Other companies that have injected 'multi-modal' communications capabilities into their mobile devices, or at least are seriously investigating the premise, include Hewlett-Packard, Sharp Electronics and Motorola, Inc. Cell phone leaders, such as Ericsson, already offer multi-modal phones in Europe and Asia (which combine GSM and Bluetooth access capabilities). In terms of notebook computing, all of the biggies -- like IBM, Toshiba and others -- offer 802.11 Wi-Fi and Bluetooth communications capabilities embedded into their respective systems.
One significant roadblock, though, is the battery life on small cell-phone devices that may incorporate Wi-Fi compatible chips. As anyone who uses 802.11 cards in their notebook or handheld systems knows all too well, this technology requires a lot of power and can quickly sap battery life. (Bluetooth, on the other hand, because of its low transmission capabilities, requires very little power to operate). So, embedding 802.11 into cell phones can defeat the long battery life offered by most units today. Motorola is one company in particular that is very concerned about the battery issue, since it is poured a lot of time and research and development dollars into developing technology that keep its devices alive and active for a long time. TI is also looking into this problem, and hopes to tweak its Wanda technology to require less power to operate.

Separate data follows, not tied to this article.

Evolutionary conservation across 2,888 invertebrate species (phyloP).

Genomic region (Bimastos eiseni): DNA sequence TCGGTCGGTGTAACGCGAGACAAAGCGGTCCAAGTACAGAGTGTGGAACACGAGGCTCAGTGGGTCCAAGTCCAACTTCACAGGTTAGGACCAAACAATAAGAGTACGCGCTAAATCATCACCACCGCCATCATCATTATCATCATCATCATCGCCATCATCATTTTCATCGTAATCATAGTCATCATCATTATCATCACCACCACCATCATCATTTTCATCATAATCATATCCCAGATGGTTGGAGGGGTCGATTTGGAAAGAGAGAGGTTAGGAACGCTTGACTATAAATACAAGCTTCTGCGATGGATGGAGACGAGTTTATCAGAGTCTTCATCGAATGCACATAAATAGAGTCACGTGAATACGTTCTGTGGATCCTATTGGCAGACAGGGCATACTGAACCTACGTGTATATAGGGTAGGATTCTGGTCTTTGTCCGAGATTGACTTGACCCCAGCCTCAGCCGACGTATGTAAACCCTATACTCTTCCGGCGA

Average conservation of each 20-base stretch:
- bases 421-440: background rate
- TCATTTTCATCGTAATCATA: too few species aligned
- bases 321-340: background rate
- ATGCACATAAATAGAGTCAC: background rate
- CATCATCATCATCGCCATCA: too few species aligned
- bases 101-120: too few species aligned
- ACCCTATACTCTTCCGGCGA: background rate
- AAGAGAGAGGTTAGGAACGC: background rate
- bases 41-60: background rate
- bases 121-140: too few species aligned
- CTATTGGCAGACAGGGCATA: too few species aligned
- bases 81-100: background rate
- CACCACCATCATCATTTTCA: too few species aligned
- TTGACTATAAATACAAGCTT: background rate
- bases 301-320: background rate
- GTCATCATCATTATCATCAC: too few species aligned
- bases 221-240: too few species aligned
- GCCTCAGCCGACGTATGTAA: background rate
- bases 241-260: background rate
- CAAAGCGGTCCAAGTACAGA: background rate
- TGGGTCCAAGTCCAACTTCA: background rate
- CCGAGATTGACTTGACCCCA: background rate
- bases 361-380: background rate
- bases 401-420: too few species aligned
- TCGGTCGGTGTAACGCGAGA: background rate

Texas Instruments wanderings in Wi-Fi are important since it is one of the first major companies to endorse the proposed security upgrades to the 802.11 standard, which right now are based on the wired encryption protocol (WEP) specifications. The IEEE has released the early specification of a wireless encryption protocol standard, which will eventually show itself in the market as 802.11i. However, a number of companies have already announced plans for product upgrades, and some have even introduced early products (although the IEEE is reportedly not too pleased about this, since the official standard won't be released until later this year and products trickled early into the market may suffer some level of incompatibility.) A few more companies have also jumped the gun on the faster 802.11g specification with products, event though the IEEE is not due to release the final version of the spec until June or July of this year.